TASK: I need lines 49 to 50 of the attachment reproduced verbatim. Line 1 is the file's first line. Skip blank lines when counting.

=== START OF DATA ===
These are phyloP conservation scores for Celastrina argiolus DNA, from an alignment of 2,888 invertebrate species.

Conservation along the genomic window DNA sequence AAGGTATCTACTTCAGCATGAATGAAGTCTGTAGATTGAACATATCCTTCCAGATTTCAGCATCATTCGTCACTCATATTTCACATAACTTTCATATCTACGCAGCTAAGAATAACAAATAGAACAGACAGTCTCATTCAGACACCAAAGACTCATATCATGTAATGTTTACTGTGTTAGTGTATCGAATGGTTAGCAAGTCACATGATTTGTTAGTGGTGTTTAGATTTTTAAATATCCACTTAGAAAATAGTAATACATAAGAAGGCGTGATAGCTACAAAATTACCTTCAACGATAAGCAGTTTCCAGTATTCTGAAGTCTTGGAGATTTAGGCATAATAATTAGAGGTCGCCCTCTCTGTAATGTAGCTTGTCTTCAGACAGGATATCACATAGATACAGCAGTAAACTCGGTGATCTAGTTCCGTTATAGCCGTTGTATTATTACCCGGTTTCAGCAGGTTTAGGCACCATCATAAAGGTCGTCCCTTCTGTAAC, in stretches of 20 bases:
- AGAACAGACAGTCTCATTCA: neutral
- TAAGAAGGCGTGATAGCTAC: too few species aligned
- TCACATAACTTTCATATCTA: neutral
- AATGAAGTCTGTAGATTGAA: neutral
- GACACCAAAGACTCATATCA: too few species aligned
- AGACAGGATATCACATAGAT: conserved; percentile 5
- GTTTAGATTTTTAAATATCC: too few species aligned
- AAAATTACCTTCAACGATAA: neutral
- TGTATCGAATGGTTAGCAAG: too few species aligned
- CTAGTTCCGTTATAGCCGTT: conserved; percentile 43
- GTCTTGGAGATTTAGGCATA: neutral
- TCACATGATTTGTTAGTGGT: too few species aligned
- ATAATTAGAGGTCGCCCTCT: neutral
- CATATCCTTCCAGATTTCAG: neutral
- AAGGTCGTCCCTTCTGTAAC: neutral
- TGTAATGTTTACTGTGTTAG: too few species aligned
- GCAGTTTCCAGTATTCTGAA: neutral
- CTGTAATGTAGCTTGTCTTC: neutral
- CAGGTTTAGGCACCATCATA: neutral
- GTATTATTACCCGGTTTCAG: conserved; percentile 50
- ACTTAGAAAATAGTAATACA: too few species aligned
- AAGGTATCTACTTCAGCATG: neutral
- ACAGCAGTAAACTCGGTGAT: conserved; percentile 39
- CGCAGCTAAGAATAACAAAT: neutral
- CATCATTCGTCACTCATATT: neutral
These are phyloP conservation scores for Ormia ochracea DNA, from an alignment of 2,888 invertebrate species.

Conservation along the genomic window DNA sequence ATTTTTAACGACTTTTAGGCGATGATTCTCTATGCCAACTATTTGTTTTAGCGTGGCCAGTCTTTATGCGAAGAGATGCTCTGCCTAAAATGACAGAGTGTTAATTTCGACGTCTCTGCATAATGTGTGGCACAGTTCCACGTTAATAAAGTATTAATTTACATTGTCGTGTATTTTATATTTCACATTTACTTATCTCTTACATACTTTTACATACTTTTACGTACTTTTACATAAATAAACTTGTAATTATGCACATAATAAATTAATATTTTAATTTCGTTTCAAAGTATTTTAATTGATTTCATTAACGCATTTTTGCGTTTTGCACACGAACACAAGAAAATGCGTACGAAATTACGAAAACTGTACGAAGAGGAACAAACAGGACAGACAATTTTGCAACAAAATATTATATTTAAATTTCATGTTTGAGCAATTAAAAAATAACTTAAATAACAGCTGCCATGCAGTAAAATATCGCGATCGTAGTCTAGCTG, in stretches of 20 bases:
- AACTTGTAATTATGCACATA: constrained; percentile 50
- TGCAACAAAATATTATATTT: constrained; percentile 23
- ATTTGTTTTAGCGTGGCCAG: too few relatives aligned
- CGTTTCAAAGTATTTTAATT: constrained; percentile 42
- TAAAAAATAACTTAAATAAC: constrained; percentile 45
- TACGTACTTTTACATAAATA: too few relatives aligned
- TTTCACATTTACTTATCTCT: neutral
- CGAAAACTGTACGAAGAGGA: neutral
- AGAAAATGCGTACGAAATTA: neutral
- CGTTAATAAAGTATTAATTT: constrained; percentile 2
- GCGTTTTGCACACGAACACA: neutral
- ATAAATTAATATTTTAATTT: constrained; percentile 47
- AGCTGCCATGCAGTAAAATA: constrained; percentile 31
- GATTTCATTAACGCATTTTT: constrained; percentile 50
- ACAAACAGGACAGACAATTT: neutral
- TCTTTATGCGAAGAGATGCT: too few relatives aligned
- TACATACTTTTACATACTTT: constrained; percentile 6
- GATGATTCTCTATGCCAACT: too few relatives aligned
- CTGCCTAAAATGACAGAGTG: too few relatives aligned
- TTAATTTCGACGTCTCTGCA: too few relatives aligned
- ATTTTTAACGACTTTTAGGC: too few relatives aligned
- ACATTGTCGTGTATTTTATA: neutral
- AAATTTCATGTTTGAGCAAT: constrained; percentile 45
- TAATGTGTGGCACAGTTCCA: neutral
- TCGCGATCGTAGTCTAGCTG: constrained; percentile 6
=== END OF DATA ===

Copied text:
- TTAATTTCGACGTCTCTGCA: too few relatives aligned
- ATTTTTAACGACTTTTAGGC: too few relatives aligned